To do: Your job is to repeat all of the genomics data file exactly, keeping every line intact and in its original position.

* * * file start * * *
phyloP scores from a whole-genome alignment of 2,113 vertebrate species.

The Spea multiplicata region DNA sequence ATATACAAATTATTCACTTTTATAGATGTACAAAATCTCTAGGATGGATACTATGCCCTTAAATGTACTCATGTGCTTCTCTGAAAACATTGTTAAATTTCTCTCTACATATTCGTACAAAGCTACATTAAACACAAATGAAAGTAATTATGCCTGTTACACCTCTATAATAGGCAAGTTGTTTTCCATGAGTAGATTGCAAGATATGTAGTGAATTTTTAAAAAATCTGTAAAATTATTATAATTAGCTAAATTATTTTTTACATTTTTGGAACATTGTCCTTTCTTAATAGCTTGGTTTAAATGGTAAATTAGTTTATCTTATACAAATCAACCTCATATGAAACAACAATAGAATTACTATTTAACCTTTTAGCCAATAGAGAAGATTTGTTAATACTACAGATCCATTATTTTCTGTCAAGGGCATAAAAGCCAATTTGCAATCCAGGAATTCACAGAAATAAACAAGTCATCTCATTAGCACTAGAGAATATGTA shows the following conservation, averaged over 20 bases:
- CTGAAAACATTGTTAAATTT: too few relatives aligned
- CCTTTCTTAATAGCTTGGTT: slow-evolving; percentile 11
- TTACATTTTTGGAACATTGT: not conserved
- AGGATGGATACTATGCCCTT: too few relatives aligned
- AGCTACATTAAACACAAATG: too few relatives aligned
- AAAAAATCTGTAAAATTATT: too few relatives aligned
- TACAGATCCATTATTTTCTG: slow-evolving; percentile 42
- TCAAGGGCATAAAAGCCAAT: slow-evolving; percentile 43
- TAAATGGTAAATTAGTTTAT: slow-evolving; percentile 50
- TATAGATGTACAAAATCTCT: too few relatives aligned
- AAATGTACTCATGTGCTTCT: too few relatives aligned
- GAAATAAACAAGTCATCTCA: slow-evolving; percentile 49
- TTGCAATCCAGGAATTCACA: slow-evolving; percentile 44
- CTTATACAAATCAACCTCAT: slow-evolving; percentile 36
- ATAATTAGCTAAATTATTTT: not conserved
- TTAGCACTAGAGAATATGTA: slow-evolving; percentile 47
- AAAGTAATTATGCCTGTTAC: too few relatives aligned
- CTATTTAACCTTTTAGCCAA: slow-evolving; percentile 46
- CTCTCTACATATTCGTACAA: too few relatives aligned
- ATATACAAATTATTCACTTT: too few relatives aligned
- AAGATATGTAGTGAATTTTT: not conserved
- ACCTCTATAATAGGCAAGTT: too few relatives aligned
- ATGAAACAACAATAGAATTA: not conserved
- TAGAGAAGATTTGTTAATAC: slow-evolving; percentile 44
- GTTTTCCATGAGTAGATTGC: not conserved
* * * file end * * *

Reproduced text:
phyloP scores from a whole-genome alignment of 2,113 vertebrate species.

The Spea multiplicata region DNA sequence ATATACAAATTATTCACTTTTATAGATGTACAAAATCTCTAGGATGGATACTATGCCCTTAAATGTACTCATGTGCTTCTCTGAAAACATTGTTAAATTTCTCTCTACATATTCGTACAAAGCTACATTAAACACAAATGAAAGTAATTATGCCTGTTACACCTCTATAATAGGCAAGTTGTTTTCCATGAGTAGATTGCAAGATATGTAGTGAATTTTTAAAAAATCTGTAAAATTATTATAATTAGCTAAATTATTTTTTACATTTTTGGAACATTGTCCTTTCTTAATAGCTTGGTTTAAATGGTAAATTAGTTTATCTTATACAAATCAACCTCATATGAAACAACAATAGAATTACTATTTAACCTTTTAGCCAATAGAGAAGATTTGTTAATACTACAGATCCATTATTTTCTGTCAAGGGCATAAAAGCCAATTTGCAATCCAGGAATTCACAGAAATAAACAAGTCATCTCATTAGCACTAGAGAATATGTA shows the following conservation, averaged over 20 bases:
- CTGAAAACATTGTTAAATTT: too few relatives aligned
- CCTTTCTTAATAGCTTGGTT: slow-evolving; percentile 11
- TTACATTTTTGGAACATTGT: not conserved
- AGGATGGATACTATGCCCTT: too few relatives aligned
- AGCTACATTAAACACAAATG: too few relatives aligned
- AAAAAATCTGTAAAATTATT: too few relatives aligned
- TACAGATCCATTATTTTCTG: slow-evolving; percentile 42
- TCAAGGGCATAAAAGCCAAT: slow-evolving; percentile 43
- TAAATGGTAAATTAGTTTAT: slow-evolving; percentile 50
- TATAGATGTACAAAATCTCT: too few relatives aligned
- AAATGTACTCATGTGCTTCT: too few relatives aligned
- GAAATAAACAAGTCATCTCA: slow-evolving; percentile 49
- TTGCAATCCAGGAATTCACA: slow-evolving; percentile 44
- CTTATACAAATCAACCTCAT: slow-evolving; percentile 36
- ATAATTAGCTAAATTATTTT: not conserved
- TTAGCACTAGAGAATATGTA: slow-evolving; percentile 47
- AAAGTAATTATGCCTGTTAC: too few relatives aligned
- CTATTTAACCTTTTAGCCAA: slow-evolving; percentile 46
- CTCTCTACATATTCGTACAA: too few relatives aligned
- ATATACAAATTATTCACTTT: too few relatives aligned
- AAGATATGTAGTGAATTTTT: not conserved
- ACCTCTATAATAGGCAAGTT: too few relatives aligned
- ATGAAACAACAATAGAATTA: not conserved
- TAGAGAAGATTTGTTAATAC: slow-evolving; percentile 44
- GTTTTCCATGAGTAGATTGC: not conserved